Schools to reopen as Texas chemical fire continues to burn

Health officials not convinced it's safe

By CNN'S EMANUELLA GRINBERG, KEITH ALLEN, ELIOTT C. MCLAUGHLIN AND DAVE ALSUP CONTRIBUTED TO THIS REPORT.
KPRC via CNN video

(CNN) - A specialty firefighting team from Louisiana has been brought in to battle a fire that has consumed additional tanks at a petrochemical facility in suburban Houston and sent towering black clouds into the air.

The blaze began Sunday afternoon at the Intercontinental Terminals Company, a storage facility in Deer Park. Officials hoped it might be out by Wednesday, but it appears now that the timeline may go longer.

"If it was up to me, we would just end it today and we'd put the fire out. But it's not that simple," Deer Park Mayor Jerry Mouton Jr. told reporters Tuesday. "It's an evolving situation that is very volatile, that changes from one moment to the next."

Seven tanks at the facility are on fire as firefighters fight the blaze with foam and water, ITC officials said. Eight tanks were not burning.

"Our specialty firefighting team from Louisiana has arrived this morning and they are up and running," ITC spokeswoman Alice Richardson said. "We will not hesitate to bring in additional resources as needed."

The fire had intensified overnight because of a temporary dip in water pressure and resources, owners said. But Richardson said officials no longer believe a fire pump failed and are still investigating the cause of the lower water pressure.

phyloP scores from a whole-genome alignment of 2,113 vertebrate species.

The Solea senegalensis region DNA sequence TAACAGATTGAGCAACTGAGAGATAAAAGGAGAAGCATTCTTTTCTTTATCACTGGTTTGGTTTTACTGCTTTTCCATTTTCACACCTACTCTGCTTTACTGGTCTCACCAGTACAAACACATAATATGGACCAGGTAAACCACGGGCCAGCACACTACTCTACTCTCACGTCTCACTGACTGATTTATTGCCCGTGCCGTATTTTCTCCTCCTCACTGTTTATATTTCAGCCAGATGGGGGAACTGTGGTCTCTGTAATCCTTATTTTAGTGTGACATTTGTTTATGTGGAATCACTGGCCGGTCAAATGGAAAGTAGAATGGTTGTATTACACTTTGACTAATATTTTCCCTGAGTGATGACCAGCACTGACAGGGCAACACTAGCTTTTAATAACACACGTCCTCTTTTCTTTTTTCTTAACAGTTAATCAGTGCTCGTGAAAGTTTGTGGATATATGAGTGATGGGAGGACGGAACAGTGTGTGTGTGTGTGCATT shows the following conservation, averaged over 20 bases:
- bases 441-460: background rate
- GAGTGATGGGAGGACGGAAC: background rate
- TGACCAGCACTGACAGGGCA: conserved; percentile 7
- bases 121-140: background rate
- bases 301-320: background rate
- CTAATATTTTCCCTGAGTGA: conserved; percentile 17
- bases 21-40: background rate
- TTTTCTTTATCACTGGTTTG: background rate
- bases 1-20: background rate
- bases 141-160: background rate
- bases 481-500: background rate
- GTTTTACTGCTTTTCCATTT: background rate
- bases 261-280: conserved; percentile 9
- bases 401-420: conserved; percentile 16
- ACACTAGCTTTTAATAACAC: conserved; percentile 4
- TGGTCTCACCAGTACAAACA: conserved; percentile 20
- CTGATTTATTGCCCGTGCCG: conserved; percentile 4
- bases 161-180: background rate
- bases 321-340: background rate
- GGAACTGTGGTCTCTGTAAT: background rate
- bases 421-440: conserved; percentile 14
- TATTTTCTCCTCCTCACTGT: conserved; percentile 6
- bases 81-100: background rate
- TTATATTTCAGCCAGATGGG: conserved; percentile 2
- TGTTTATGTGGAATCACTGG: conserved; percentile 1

There appeared to be some progress.

The battle has now moved from a defensive mode to an offensive one, according to Ray Russell, a spokesman with Channel Industries Mutual Aid, a nonprofit that handles firefighting, rescue and hazardous material in the local refining and petrochemical industry.

He said they believe the fire will not spread from the area that contains 15 tanks.

The tanks on fire contain chemicals that go into making gasoline, including xylene, naptha and pyrolysis gasoline, known as Pygas.

ITC said that air monitoring near the facility has shown readings "well below hazardous levels," and no injuries have been reported. Area schools and businesses reopened Tuesday, even as some health officials worried about the fire's possible effects on air quality in and around Deer Park.

Ryan Sitton, a commissioner with the Railroad Commission of Texas who visited the site, said several teams, including those with the chemical facility and the Environmental Protection Agency, are monitoring the air quality.

"There is a plethora of air quality monitoring that is going on constantly, and it makes me confident that the people of the area are not at elevated risk right now," he said.

The cause of the blaze is under investigation.

A map of the smoke plume footprint from the fire shows a high concentration over Houston and stretching west from the Deer Park facility, according to the National Weather Service.

There's still potential for impacts on health

The Deer Park Independent School District, which reopened schools on Tuesday, said it made the decision to reopen, in part, because air quality monitoring has been "consistently favorable."